It is ironic that the pick-up truck has become the Rolls-Royce, but the boats are once again slowly proliferating in the region. Yet, how many Adirondackers can afford part of their heritage? At the same time that the
Adirondacksthemselves are increasingly being bought off and subdivided for homes for suburbanites, the artistic heritage of the people is only available to these same outsiders. This is not only true for guideboats, but also for Adirondack packbaskets, performances of traditional Adirondack music, which have all become expensive for, and distant from, the lives of Adirondackers.
To that we add this tidbit.
The most recent book on the history of the Adirondacks is
One of the great resources for
Expensive and distant indeed!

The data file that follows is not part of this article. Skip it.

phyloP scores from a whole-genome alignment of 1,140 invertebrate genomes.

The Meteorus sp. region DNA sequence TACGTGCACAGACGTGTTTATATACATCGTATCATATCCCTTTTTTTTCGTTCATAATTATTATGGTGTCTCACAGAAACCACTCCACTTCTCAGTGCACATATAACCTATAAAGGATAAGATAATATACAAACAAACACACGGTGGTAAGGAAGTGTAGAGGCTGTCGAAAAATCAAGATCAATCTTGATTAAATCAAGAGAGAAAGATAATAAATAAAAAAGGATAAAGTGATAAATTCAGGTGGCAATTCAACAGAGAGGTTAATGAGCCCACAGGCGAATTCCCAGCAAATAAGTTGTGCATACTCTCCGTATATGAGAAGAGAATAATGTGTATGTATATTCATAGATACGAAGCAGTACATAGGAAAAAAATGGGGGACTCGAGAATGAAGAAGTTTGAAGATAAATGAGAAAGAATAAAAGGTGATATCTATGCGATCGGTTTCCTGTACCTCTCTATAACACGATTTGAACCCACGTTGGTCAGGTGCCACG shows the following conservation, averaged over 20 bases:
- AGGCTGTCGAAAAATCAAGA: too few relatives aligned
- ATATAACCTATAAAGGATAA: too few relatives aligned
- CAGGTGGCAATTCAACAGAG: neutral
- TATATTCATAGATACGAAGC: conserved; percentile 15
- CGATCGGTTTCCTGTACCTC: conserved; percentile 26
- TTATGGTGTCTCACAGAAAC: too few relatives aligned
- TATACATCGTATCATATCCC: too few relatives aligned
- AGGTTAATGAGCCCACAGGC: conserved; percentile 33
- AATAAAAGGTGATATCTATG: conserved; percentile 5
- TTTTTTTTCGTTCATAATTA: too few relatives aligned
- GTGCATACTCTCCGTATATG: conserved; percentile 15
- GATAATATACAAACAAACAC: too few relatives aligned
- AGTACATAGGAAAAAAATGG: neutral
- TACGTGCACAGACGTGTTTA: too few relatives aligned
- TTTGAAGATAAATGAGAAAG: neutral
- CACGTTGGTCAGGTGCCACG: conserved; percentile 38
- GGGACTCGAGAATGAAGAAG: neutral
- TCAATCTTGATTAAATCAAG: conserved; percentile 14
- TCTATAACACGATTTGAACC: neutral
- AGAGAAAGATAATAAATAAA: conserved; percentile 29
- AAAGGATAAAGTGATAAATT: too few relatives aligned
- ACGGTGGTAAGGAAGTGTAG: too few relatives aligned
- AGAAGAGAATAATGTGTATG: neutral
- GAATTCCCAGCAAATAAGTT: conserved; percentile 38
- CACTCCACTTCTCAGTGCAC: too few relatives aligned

That said, if you can afford them, and they are great books, take the time to buy through the “Suggested” links we’ve been adding. It’s a nice way to contribute to the Almanack and help keep us going (actually we’ll keep going whether you buy or not, but making even a little cash makes us feel a whole lot better about it!).
Several years ago our own Glens Falls Post Star had a community forum. They promised that citizens of the Adirondack North Country would have a place to discuss the news of the day and (god-forbid) provide feedback on the “news” paper’s reporting. It didn’t last long. Some forum posters demonstrated that the paper was editing its AP Newswire stories to lean just a little more to the right and others tossed out accusations that the paper was unfairly covering local elections (apparently also true considering their lack of coverage of independent parties so far in the coming election). Anyway, it wasn’t long before that forum was closed. » Continue Reading.
On the heals of the Saranac Lake WalMart debacle comes the latest planning ignorance from our elected officials. Lowe’s Home Improvement will be using their immense size along with lame and out of proportion architectural [ahem] design, to further erode downtown